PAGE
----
Jersey’s Nude Food ceases trading
A business with two restaurants in the west of the Island has ceased trading with immediate effect. The founders of Nude Food confirmed the closure in a letter to suppliers, saying that “tireless” efforts to secure further investment had been unsuccessful. The company, founded by Lucy Morris and Jackson Lowe, operated Nude Beach at St Aubin, which opened in 2018, and Nude Dunes, which opened at La Pulente in June this year after a lengthy project to convert a former public toilet block.
Grant Thornton has been appointed to handle the closure of the business. The chain opened in 2016 with a site in St Helier, and expanded with two other locations in St Aubin in 2019, and St Brelade in July. The Hide Out cafe, which shared the La Pulente slipway with Nude Dunes, closed in October after it was no longer able to operate due to lease agreements.
Nude Town closed during the pandemic and its owners said they had “done everything” to avoid closing its final two restaurants. The company said the “rising cost of living, high levels of inflation, increasing supplier costs, costs to recruit and cost of accommodation” had caused “disastrous consequences” .
The owners said: “We have invested all that we have over the last seven years to make our dreams a reality and to bring healthy and sustainable dining options to Jersey’s hospitality sector. “We did everything we could to avoid closing our business. Our priority for now is to provide our team members and everyone who has been impacted by what has happened with all the support and care that we can.”
EasyJet to launch flights from Jersey to Birmingham
Jersey is among 29 destinations which will be served by EasyJet from an expanded base at Birmingham Airport in 2024, the airline has confirmed. Twice-weekly services on the Jersey-Birmingham route, which is already served by Blue Islands, will be introduced by easyJet from 2 April and run throughout the year, something which Ports of Jersey says is a sign of “the strength” of the Island’s connectivity.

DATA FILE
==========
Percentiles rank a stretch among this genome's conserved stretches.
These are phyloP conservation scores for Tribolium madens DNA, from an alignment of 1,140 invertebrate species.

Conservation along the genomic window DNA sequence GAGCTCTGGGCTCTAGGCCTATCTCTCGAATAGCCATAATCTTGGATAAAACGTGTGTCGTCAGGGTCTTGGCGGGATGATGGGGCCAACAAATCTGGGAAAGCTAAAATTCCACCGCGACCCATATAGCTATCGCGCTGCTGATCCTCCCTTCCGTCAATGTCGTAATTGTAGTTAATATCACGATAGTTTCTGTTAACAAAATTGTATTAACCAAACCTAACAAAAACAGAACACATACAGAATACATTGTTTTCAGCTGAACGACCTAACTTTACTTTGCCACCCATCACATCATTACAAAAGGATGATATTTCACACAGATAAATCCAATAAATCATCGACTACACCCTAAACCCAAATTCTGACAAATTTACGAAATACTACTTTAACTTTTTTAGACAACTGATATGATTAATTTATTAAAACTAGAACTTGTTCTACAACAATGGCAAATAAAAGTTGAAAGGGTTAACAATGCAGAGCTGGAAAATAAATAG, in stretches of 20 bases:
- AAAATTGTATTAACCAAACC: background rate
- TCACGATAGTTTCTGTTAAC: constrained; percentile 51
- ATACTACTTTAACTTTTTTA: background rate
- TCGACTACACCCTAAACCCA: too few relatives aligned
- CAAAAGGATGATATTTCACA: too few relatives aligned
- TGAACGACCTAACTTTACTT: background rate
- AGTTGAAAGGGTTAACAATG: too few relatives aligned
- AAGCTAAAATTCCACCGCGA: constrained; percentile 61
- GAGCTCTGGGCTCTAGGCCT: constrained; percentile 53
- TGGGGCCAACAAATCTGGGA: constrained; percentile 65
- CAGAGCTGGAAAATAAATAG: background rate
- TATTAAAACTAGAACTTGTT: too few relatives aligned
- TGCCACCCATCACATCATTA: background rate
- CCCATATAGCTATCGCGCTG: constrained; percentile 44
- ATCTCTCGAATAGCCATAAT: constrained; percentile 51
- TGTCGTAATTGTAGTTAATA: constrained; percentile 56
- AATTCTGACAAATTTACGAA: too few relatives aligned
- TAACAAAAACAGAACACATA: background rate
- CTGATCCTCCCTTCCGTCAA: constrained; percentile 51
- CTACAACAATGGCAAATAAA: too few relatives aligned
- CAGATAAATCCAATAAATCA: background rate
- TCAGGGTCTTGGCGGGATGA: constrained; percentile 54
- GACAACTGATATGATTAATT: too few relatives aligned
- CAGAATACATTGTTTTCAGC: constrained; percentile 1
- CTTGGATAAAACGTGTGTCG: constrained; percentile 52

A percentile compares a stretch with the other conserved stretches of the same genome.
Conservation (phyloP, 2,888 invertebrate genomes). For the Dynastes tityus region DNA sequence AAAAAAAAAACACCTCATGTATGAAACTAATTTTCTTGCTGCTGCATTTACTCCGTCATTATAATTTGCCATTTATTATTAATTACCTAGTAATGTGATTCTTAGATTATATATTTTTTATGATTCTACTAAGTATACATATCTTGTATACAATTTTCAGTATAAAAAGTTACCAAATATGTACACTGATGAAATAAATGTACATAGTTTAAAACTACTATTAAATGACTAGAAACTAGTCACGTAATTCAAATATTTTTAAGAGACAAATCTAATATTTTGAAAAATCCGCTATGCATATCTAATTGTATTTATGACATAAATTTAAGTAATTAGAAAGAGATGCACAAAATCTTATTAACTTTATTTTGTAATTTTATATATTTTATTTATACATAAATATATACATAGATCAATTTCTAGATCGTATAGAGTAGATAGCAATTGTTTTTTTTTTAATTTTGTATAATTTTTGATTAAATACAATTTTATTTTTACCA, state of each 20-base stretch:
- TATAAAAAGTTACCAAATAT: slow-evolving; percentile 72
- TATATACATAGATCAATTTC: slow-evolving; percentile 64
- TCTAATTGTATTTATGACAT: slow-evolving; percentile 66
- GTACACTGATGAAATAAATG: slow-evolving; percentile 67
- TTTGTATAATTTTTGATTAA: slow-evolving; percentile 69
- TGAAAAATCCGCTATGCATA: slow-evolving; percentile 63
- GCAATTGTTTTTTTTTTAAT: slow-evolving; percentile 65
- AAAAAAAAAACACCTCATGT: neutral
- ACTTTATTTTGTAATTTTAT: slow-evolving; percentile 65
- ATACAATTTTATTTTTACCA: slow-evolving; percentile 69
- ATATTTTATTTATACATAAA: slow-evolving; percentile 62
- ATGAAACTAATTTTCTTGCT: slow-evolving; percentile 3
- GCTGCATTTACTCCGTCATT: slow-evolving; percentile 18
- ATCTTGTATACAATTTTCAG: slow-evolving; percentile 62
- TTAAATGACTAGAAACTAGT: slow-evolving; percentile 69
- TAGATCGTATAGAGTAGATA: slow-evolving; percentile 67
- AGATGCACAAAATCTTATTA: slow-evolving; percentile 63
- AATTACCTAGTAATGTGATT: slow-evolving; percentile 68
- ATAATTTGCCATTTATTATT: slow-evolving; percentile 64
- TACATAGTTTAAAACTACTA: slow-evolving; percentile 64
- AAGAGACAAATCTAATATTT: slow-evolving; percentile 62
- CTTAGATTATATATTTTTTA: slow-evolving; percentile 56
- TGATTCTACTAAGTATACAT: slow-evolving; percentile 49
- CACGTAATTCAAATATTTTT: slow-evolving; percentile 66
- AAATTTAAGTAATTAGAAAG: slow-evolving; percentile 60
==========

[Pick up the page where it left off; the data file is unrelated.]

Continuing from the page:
In a statement, the airline said that the new base was due to open early next year, ahead of schedule, enabling it to expand its services with effect from mid-March. In addition to the 13 domestic and international services which the airline already operates from Birmingham, there will be 16 new routes from the UK’s second-largest city .EasyJet said this would be the first base it had opened in the UK for more than a decade and would create around 100 direct jobs for pilots and crew, as well as over 1,200 further indirect jobs.
Ali Gayward, UK country manager, said: “Investing in a ninth base in the UK strengthens easyJet’s network by positioning it as the carrier of choice to serve UK consumers and capture demand for travel, further growing our share of the UK leisure market for both the airline and easyJet holidays. ”
A Ports of Jersey spokesperson said: “We have been working to build stronger connectivity with both the UK and continental Europe, and our five-year agreement with easyJet provides one of our biggest growth opportunities. For an island of our size, the strength of our connectivity is something we should be proud of, and Ports of Jersey will continue to work closely with all the airlines serving Jersey to develop routes to the UK and Europe.”
The spokesperson added that next year, the Island would have services to 15 European destinations including inbound services from Munich, Dusseldorf, Zurich, Geneva, Rotterdam and Grenoble, and direct services for Islanders to Madeira, Tenerife, Ibiza, Faro, Majorca, Malaga and, new for 2024, Split. Seats for EasyJet flights on the Jersey-Birmingham route are due to go on sale today.